Men′s Health and Illness: Gender, Power, and the Body

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Donald Sabo, David F. Gordon
SAGE Publications, Aug 30, 1995 - Social Science - 344 pages
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"The reader, whether a professional health care worker, researcher, clinician, or concerned individual, will obtain a clearer perspective on the connections between men′s health and gender, along with a broader conceptualization of the experiences of men in contemporary society. --Choice Men′s Health and Illness contextualizes men′s health issues within the broader theoretical framework of the new men′s studies. This framework focuses on the profound influence of gender on social life and individual experience. The editors and chapter contributors of this groundbreaking volume argue that gender is a key factor for understanding the patterns of men′s health risks, the ways men perceive and use their bodies, and men′s psychological adjustment to illness itself. Part I introduces readers to men′s studies perspectives and explains their relevance for understanding men′s health. Part II explores the linkages between traditional gender roles, men′s health, and larger structural and cultural contexts, and Part III examines the implications of multiple masculinities for health issues. The scope of this volume is both multidisciplinary and international. The authors use quantitative and qualitative research methodologies which provide a well-rounded analysis of the subject matter. Taken collectively, the contributions to Men′s Health and Illness reflect current efforts by men′s studies practitioners to develop theoretical explanations of men′s lives that also refer to the influences of class, race, ethnicity, sexual preference, and age. "This collaborative effort in presenting research and theories is so significant that it should become part of the literature studied by advocates of women′s studies and men′s studies. The reader, whether professional healthcare worker, researcher, clinician, or concerned individual will obtain a clearer perspective on the connections between men′s health and gender, along with a broader conceptualization of the experiences of men in contemporary society. Upper-division undergraduate through professional." --Choice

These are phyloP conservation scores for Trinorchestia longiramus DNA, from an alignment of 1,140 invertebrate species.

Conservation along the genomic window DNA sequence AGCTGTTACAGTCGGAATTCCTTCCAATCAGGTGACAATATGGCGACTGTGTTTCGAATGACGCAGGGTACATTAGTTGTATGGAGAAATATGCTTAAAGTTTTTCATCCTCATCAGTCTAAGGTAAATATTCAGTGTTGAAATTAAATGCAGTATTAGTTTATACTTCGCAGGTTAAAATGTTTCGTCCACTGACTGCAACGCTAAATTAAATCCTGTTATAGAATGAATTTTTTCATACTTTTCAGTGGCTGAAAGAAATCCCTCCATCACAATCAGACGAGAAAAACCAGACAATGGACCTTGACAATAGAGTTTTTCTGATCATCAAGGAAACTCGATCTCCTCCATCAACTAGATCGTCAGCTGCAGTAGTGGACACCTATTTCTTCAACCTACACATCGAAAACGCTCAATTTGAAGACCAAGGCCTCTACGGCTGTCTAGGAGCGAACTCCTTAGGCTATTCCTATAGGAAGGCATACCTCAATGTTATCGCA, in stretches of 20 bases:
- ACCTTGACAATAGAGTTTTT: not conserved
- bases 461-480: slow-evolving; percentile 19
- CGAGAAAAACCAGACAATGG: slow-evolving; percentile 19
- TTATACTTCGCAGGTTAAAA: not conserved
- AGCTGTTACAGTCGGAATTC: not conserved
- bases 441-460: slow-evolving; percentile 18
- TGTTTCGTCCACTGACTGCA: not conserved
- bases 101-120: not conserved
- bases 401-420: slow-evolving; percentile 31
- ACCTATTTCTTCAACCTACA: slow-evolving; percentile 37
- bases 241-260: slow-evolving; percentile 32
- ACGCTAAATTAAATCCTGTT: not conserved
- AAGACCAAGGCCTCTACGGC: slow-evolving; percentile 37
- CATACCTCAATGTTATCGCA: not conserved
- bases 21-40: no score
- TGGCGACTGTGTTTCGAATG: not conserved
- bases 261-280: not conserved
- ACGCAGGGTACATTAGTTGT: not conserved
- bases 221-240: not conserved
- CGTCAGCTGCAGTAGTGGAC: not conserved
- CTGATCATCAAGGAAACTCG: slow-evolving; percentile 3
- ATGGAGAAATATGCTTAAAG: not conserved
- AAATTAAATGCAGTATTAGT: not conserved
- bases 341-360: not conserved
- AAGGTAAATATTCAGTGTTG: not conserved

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Part I Masculinity Health and Illness
Chapter 2 Contributions of Changing Gender Differences in Behavior and Social Roles to Changing Gender Differences in Mortality
Chapter 3 Premature Death Among Males
Chapter 4 Masculinity Mens Roles and Coronary Heart Disease
Chapter 5 Lifes Too Short to Die Small
Part II Different Stakes
Chapter 7 Gender Politics Pain and Illness
Chapter 8 Sport Masculinity and the Injured Body
Part III Psychosocial and Clinical Aspects of Mens Health
Chapter 11 Sexual Adaptations Among Gay Men with HIV
Chapter 12 Testicular Cancer and Masculinity
Chapter 13 Identity Dilemmas of Chronically Ill Men
Chapter 14 Men who Survive a Suicidal Act
Author Index
Subject Index
About the Contributors

Chapter 9 Coming to Terms

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About the author (1995)

I was hired in 1982 as an assistant professor. I left a joint appointment between Sociology and African-American Studies to join the D'Youville faculty. At D'Youville I was provided the opportunity to teach across disciplines and the freedom to pursue an aggressive research and writing agenda. My lifelong intellectual passion has been to understand gender relations. Sociology is the most comprehensive knowledge framework to explore the psychological, social, cultural, and sexual dimensions of gender. I have published extensively on gender relations in relation to issues, including physical activity and health, gender equity in athletics, sport and masculinity, and men's violence. I have been a leader in the development of social scientific study of men and masculinities, particularly in the areas of sport and health. I'm founder and director of the Center for Research on Physical Activity, Sport & Health (CRPASH) at D'Youville. The mission of CRPASH is to design, conduct, and disseminate cutting-edge research on the links among physical activity, sport and health. We are an organizational catalyst for interdisciplinary research projects that foster education, policy development, and public health initiatives. We specialize in getting knowledge and policy "off the shelf" and into communities, schools, and the media, where it can impact people's lives. CRPASH's partnerships with national nonprofits, visionary donors, and corporate sponsors enable us to maximize the educational impacts of our research. I am a Professor of Health Policy in D'Youville's Health Policy & Health Education Doctoral Program. For students this program is both an intellectually challenging and supportive environment that deepens their knowledge, develops their research and managerial skills, and allows them to pursue a personally and professionally meaningful scholarly agenda. Our small classes help produce big results. I've also served as the Research Director for the Women's Sports Foundation (WSF). I like to say that I have two bosses who are both women: Sr. Denise Roche, president of D'Youville College, and Billie Jean King, founder and Board Chair of the Women's Sports Foundation.

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